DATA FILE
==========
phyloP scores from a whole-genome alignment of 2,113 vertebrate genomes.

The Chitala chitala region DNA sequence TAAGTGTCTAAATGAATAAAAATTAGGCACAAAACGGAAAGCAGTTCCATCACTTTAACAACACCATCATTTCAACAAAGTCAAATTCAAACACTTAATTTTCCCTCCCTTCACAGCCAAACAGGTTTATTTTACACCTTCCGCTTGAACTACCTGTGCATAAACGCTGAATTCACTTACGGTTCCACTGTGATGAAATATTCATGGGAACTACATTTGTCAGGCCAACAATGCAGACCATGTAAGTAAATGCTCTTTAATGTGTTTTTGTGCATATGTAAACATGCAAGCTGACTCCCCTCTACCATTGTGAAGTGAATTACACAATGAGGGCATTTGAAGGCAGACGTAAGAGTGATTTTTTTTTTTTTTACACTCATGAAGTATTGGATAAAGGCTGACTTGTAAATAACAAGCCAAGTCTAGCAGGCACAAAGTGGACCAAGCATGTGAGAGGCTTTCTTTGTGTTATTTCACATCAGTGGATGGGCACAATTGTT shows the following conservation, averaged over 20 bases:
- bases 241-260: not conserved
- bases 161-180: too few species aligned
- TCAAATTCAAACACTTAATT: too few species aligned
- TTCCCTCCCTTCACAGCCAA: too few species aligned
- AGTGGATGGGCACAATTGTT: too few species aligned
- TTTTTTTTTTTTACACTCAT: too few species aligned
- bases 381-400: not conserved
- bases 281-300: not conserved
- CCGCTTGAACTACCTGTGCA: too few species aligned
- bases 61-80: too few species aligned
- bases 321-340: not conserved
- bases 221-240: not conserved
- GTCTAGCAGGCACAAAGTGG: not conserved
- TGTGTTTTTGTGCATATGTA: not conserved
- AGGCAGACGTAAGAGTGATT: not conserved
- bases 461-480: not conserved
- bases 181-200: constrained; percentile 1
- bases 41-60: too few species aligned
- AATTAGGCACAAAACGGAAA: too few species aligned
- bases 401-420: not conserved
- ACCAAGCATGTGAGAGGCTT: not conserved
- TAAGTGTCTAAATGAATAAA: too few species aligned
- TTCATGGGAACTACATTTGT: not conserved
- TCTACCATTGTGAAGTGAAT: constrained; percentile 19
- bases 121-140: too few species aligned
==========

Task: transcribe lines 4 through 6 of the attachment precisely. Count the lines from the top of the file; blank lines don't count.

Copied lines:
- bases 161-180: too few species aligned
- TCAAATTCAAACACTTAATT: too few species aligned
- TTCCCTCCCTTCACAGCCAA: too few species aligned